Wednesday, September 25, 2013

My Reflection on Mindset by Dweck

Mindset by Carol S. Dweck.

The book had some really good things about mindsets. Some of it got a little cheesy, but overall, I enjoyed it and I’m looking forward to implementing it in my classroom with kids, relationships, and various other aspects of my life. Some of this stuff is ripe for teaching and education. So much so, some chapters of the book hammer away at that idea; how this plays out in education. Again, some of it feels forced, but I’m willing to try it.

Early in the text, Dweck discusses how the “fixed mindset” makes itself prevalent in schools. “They granted one test the power to measure their most basic intelligence now and forever. They gave this test the power to define them. That’s why every success is so important.” Although we're a long way from this now, I can see it starting to show up in the AP classes. The house of cards that some schools have build around GPA and AP scores is beginning to collapse under the weight of a shifting paradigm. So many kids are starting to worry about a GPA and such that they don’t have a self, and that’s sad.

Two good journal topics from the text:
    When do you feel smart?
    Do you think intelligence is fixed?

One of the things that I’ve got to tell my kids is that they have “the luxury of trying to grow.” There were some students I had last year that felt that “one evaluation can measure you [them] forever” (29). It’s crazy. I’m capable and understand that I can grow and that I can learn new things. Sometimes I look around at systems and feel that so many things are operating under a fixed mindset. Maybe that’s what is causing some of the cognitive dissonance with the young teachers. Perhaps they are feeling the rush of the future and everything around them is telling them that things are fixed. The power points, the need to just get through the next day, the idea that “you can’t save them all”. So, the dissonance is kicking in because so much of the living business of teaching is wrapped up in a fixed mindset. As such, there is a discordant notion between what they are seeing and experiencing and the feelings that are rushing through them. The buzz of teaching, creating, interacting with the very state of human identity and evolution. What a weird, weird, thing we do as teachers.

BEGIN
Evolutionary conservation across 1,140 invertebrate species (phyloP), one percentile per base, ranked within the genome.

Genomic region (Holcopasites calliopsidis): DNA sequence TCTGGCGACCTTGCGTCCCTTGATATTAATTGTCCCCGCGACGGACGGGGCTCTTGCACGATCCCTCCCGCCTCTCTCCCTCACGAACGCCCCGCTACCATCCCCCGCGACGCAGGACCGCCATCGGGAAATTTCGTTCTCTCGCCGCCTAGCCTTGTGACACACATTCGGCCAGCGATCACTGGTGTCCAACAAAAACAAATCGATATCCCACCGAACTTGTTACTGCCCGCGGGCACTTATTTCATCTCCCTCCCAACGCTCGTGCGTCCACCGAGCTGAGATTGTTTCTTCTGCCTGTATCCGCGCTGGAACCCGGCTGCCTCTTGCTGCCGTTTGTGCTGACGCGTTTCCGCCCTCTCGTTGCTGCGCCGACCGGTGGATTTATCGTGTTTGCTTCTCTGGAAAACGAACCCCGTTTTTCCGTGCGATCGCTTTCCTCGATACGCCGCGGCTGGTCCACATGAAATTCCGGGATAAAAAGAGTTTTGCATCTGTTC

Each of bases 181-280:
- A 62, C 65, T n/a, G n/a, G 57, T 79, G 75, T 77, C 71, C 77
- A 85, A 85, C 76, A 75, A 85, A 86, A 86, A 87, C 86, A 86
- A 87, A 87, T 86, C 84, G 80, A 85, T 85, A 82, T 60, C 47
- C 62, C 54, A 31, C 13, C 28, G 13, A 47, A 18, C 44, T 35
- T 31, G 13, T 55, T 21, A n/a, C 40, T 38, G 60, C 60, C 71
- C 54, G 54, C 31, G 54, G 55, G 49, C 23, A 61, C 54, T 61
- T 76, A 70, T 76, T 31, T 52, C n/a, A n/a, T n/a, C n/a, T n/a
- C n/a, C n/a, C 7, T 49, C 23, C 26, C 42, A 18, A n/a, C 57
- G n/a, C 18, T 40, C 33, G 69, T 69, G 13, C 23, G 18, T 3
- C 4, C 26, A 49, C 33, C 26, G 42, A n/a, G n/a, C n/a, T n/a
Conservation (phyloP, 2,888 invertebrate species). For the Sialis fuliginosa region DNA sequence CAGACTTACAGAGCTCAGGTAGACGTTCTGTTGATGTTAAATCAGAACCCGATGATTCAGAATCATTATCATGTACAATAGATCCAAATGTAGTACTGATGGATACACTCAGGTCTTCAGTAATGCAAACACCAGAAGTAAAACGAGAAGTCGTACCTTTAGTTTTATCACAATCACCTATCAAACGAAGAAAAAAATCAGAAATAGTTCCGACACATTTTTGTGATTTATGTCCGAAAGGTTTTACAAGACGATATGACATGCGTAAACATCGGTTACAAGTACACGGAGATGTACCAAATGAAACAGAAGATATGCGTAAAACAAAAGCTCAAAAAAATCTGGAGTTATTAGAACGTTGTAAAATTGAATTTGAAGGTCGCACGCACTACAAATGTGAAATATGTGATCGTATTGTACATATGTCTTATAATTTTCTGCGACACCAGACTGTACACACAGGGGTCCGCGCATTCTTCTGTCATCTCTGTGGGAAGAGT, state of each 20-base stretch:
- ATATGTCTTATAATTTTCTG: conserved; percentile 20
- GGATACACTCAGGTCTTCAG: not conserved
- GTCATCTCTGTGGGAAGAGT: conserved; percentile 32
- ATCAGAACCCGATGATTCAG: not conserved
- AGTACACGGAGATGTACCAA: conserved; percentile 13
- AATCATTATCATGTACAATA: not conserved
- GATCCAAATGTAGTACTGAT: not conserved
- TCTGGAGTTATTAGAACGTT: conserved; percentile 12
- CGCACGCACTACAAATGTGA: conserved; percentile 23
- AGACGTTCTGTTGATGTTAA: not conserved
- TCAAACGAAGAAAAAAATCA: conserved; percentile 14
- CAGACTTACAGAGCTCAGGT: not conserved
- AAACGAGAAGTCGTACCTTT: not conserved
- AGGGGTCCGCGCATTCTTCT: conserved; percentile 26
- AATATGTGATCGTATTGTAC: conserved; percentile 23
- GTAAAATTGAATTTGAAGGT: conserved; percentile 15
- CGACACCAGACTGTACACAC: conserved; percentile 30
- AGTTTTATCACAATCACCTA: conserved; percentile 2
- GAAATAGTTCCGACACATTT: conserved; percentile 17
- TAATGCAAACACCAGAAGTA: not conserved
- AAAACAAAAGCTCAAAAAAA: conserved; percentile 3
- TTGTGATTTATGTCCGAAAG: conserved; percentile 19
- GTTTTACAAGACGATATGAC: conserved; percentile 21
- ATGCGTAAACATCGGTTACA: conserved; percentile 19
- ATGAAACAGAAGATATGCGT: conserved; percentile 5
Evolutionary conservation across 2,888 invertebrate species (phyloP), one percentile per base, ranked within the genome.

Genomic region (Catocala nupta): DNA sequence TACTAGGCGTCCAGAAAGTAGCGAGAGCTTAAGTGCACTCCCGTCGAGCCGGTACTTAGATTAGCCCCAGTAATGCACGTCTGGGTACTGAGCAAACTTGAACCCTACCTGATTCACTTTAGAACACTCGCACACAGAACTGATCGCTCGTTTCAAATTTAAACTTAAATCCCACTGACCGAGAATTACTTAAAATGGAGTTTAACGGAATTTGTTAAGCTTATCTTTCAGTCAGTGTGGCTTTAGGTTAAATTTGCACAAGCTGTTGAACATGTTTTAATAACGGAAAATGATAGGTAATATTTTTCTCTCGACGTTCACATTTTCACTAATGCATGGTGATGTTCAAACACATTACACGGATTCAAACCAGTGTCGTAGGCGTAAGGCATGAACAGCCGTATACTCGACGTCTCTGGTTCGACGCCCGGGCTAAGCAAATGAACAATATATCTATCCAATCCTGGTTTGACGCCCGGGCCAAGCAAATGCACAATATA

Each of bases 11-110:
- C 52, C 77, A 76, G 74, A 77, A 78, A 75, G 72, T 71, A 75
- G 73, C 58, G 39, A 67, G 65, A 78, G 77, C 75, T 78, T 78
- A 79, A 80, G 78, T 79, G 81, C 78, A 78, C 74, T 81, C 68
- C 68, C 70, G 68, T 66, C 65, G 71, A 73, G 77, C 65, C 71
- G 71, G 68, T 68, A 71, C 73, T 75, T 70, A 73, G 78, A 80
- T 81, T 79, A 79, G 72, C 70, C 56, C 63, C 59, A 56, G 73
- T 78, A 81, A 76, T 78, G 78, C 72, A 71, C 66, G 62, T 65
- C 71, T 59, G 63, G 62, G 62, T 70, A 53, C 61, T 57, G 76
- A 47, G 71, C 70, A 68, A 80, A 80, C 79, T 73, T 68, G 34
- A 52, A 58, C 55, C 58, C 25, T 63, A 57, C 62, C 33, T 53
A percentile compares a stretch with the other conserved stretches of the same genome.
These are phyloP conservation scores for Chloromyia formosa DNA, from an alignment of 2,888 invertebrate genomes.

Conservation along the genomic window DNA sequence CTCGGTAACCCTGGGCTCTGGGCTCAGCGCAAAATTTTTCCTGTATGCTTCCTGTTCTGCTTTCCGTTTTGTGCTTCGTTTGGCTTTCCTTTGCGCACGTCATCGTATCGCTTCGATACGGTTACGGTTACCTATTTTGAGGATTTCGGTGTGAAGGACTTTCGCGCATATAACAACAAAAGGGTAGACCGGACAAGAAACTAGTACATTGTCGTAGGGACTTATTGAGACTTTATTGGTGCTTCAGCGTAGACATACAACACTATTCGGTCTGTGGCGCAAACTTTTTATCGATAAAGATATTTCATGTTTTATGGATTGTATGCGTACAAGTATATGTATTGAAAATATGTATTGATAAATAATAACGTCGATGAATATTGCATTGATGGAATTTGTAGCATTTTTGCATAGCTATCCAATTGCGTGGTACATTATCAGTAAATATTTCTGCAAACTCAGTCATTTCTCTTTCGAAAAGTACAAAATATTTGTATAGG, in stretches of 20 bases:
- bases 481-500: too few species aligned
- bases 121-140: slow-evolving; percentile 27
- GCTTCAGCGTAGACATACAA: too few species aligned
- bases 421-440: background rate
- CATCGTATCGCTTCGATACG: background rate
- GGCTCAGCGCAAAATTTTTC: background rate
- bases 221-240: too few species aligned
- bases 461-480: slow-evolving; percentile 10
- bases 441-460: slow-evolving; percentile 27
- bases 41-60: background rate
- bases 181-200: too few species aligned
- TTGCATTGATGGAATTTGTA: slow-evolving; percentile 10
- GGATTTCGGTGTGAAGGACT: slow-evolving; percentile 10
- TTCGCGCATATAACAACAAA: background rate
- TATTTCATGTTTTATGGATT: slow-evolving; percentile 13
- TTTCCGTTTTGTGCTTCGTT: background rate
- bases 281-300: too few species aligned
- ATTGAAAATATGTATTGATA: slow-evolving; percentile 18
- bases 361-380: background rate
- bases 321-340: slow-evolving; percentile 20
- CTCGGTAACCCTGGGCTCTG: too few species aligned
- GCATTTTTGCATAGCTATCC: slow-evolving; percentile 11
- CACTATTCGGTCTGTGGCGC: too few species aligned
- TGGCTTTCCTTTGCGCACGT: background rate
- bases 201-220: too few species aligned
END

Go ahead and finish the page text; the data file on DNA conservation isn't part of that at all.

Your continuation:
“How do we teach a growth mindset when the grading system is setup to perpetuate a fixed mindset?” is something that kept coming up in my annotations. How can we foster the love of learning in an authentic and safe environment when grades are due and for the kids at least, they are permanent? How can we teach them to take control of their own learning when they don’t even have control of their own schedule?

She says not to label kids. It perpetuates a fixed mindset. I’m only X, or Y.

"In our evaluations, we mustn't judge the students, but allow them to grow and learn" (188). I should definitely think about that in terms of the annotations I’m making. What does that look like in a class? Retaking tests? Conferences? Some would argue that we don’t have the time to enact those types of things or string them along. They would say, “what about the real world?” and I would respond, “If we want to change it, we have to change it.” We are sculpting the world right now. Every day.

The last 20 or so pages, I was just ready to finish it.

1 comment:

  1. Some more good questions from the book:
    "If you are somebody when you're successful, what are you when you're unsuccessful?" p. 32
    "If you have to work at something, you must not be good at it." p.40 Agree or Disagree?